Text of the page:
Story by Cory Neuharth, Range Tech (Weeds). Photos by Cory Neuharth and Jen Schneider, Range Tech (Weeds).
This was a first for a project of this kind within the South Dakota Field Office. The weeds program coordinator had been thinking about this type of treatment option on noxious weeds for a few years, and just within the last year decided to give it a try. Planning started back in October 2017 with calls and meetings to a local Sheep Field Specialist who works for SDSU Extension Center out of Rapid City, South Dakota and to the South Dakota Game Fish & Parks (SDGF&P) regional wildlife manager. Due to the proximity of an active Big Horn sheep herd, the SDGF&P needed to be consulted.
General overview of plot area.
Herdsman setting up paddocks and holding pen. Once the SDGF&P heard our proposal, they were supportive of the objectives we were trying to accomplish. We also consulted with a local operator who agreed to be the “herdsman” for the project. It was at this point that planning could start to move forward. The SDSU sheep field specialist was able to secure a grant for $3,000 to help with supply costs of the project, and the BLM would be assisting in covering costs of the labor. Dalmation Toadflax was the identified noxious weed to be targeted by sheep, as it is listed as a locally noxious weed within Meade County, South Dakota. Prior to turnout of the 25 head of sheep, the BLM weeds program conducted some monitoring to
determine weed density within a given 96-meter plot area. It was averaged to be about 13 plants per square meter within the given plot.
SDSU Sheep field specialist observing sheep grazing habits.
Since this was the first time the South Dakota Field Office had initiated a targeted grazing project for noxious weeds, it was decided to keep the project area small. There were two locations initially planned for grazing. One area was a smaller three acre patch, while the other area was a larger 70 acre area. The project area is located within the Fort Meade Recreation Area, which is directly adjacent to the city of Sturgis, South Dakota. The Fort Meade Recreation Area is highly utilized for cattle grazing, hiking, biking, horseback riding, camping and multiple special recreation events.
Sheep targeting grazing the Dalmation Toadflax.
The main reason for utilizing the targeted grazing was to show the public that the BLM is trying to utilize multiple treatment options in our fight against the control of noxious weeds. Treatment options already utilized within the area are chemical and biological control methods. The period of performance was to run for 60 days starting May 1. This timeframe was cut a little short due to some weather and logistical issues with the second proposed plot. All of the focus was concentrated on the smaller three acre plot. The smaller three acre plot was broken into seven smaller paddocks in which the sheep grazed intensely from one to five days. There was also a small holding pen attached to a stock trailer where the sheep were put in every night to protect them from predators.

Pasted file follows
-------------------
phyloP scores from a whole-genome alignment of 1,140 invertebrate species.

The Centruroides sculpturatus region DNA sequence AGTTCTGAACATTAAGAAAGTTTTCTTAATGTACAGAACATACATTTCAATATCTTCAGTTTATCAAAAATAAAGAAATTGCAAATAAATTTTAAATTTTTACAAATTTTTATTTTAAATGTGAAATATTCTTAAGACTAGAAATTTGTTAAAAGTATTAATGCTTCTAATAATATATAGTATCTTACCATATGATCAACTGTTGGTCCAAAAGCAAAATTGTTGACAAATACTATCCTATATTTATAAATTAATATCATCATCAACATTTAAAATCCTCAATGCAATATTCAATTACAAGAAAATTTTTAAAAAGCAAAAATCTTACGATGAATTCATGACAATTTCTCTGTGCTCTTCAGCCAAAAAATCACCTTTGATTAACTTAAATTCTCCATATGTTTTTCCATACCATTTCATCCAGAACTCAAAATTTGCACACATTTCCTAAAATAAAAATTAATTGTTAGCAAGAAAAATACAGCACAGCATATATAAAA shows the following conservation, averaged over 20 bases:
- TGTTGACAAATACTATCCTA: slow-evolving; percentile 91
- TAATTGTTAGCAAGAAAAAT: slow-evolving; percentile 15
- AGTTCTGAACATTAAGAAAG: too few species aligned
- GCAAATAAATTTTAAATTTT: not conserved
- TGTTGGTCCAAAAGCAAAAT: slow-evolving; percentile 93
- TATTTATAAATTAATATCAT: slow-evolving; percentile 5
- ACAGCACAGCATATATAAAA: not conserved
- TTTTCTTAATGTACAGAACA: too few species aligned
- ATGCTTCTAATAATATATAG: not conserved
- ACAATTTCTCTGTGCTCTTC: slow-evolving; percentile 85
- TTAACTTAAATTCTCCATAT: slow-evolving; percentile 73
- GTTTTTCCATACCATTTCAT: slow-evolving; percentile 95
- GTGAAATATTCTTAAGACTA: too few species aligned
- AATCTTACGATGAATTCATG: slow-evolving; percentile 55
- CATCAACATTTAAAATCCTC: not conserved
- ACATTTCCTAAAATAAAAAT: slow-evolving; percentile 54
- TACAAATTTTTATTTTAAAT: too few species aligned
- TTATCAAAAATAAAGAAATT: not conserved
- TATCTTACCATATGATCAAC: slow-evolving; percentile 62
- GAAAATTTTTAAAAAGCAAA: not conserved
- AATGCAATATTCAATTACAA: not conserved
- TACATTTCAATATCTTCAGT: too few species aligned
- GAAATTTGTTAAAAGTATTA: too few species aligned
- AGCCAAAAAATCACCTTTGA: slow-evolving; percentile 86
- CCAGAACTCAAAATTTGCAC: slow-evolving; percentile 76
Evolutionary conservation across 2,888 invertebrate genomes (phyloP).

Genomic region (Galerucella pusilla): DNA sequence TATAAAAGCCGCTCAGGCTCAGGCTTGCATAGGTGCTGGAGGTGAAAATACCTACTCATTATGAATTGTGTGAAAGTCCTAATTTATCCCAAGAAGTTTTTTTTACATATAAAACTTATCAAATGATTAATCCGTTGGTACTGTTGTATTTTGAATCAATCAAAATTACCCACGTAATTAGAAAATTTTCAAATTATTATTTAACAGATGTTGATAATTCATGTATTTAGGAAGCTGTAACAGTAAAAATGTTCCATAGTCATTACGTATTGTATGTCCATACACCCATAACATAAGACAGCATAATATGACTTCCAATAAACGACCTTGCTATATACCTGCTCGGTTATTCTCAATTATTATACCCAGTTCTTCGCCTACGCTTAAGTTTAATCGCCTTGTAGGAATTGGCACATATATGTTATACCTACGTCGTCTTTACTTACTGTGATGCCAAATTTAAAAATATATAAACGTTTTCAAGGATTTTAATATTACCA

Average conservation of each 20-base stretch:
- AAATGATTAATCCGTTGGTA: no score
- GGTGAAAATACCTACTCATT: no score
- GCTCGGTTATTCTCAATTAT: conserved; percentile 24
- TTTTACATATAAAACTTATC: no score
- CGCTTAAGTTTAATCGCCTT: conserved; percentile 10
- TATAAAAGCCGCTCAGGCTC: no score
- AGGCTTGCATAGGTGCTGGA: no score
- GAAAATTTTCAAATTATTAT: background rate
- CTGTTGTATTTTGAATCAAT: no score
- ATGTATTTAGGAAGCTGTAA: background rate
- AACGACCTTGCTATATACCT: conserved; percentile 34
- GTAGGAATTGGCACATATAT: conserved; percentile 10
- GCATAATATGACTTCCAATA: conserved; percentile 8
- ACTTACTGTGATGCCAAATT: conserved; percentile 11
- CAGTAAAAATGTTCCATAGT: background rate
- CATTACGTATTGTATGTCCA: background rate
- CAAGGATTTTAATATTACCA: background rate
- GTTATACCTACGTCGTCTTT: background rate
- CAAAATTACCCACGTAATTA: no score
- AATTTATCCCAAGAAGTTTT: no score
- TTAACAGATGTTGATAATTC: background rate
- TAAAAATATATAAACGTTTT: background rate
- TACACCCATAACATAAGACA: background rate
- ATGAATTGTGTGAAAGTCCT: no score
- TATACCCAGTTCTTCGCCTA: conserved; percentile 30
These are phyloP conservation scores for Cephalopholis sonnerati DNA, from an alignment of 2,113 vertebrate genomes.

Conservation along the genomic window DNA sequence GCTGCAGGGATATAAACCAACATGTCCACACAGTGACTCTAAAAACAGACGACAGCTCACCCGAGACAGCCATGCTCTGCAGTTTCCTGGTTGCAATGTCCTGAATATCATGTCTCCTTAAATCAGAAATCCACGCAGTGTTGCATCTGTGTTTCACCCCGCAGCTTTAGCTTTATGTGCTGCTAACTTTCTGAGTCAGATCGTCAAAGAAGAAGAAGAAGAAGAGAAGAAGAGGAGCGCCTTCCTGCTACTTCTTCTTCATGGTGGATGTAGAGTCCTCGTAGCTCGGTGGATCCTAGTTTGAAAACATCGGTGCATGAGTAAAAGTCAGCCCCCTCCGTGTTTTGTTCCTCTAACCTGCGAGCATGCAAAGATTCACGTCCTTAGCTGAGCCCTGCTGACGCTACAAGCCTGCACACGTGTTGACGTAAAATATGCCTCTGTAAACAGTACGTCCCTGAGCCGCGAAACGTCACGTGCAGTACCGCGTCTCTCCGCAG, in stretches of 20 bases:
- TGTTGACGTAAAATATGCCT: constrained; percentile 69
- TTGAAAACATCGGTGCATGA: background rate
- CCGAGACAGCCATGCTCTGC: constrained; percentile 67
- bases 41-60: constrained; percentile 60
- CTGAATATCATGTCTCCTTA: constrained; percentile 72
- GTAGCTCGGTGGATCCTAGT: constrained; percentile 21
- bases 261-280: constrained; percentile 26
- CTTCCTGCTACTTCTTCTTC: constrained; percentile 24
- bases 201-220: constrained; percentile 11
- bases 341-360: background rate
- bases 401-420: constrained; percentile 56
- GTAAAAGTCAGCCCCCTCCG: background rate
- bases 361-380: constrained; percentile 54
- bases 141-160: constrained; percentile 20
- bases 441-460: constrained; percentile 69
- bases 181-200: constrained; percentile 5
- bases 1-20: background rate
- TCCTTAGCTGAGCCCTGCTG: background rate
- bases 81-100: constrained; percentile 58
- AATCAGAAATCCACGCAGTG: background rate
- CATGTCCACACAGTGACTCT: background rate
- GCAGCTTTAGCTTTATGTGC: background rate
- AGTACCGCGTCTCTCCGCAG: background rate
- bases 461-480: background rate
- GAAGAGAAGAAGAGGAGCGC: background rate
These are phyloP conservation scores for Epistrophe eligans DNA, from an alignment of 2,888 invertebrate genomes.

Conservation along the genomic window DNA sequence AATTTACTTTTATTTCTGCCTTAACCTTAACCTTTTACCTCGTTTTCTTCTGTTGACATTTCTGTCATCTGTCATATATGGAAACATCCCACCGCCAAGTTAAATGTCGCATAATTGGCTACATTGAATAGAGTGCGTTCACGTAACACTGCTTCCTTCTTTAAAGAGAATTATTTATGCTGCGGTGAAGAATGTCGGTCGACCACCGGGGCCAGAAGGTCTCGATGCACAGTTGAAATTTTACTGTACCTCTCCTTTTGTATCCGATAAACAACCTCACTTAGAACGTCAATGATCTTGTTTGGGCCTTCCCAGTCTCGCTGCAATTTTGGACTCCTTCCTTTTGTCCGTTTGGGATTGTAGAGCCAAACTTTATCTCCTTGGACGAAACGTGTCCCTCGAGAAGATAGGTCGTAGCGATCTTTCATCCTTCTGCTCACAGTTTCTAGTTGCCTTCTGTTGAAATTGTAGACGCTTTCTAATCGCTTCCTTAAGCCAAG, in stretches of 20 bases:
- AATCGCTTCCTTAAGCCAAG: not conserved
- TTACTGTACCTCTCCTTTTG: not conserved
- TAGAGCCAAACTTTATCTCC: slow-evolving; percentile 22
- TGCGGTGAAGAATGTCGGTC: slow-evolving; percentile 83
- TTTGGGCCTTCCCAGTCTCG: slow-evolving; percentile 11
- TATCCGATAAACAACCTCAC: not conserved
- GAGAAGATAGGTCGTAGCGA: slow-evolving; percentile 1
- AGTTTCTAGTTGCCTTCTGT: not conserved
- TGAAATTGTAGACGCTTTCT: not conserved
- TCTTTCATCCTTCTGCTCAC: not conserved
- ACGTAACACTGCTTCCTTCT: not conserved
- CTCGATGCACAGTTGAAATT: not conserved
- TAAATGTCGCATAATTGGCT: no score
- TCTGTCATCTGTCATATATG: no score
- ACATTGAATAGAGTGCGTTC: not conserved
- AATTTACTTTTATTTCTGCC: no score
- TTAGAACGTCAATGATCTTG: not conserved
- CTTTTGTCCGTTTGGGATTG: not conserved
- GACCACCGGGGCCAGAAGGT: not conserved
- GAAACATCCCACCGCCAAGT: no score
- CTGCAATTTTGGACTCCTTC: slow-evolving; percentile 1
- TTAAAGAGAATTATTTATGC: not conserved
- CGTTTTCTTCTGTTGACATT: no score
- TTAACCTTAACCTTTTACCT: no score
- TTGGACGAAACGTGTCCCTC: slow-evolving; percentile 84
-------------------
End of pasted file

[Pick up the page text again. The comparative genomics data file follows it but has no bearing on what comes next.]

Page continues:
Effects of 3 days grazing Plot 1.
The herdsman was responsible for daily safety and care of the sheep, along with moving all the electric fencing that was used for the paddocks. He also provided daily logs of animal behavior and eating habits. The BLM was able to use this project as a “site tour” during the annual Range Camp, which is attended by many other local Ag and Ranch Industries, students, county and state agencies, and local ranchers. It was very well received, with many good observations and questions from the participants and the general public.
Approximately 30 days after on Plot 1 (No Chemical Treatment).
Upon conclusion of our project, we noted that approximately 90% of the live Dalmation Toadflax had been clipped from the top or the entire plant eaten to the ground. It took approximately four to five days until the sheep were targeting the Dalmation Toadflax over the other herbaceous plant material. We also noted that, in some weeks time, some of those same clipped plants started to re-sprout new stems. While we had taken out current seed production, we knew these plants would still be viable to produce seed at some point. Since that time some of these plots have been treated with different herbicide treatments and some left “as is” to monitor the effects. Overall, this small project was a success for everyone involved. There has been some discussion in bringing the sheep back to graze the non-chemically treated area for a few short days.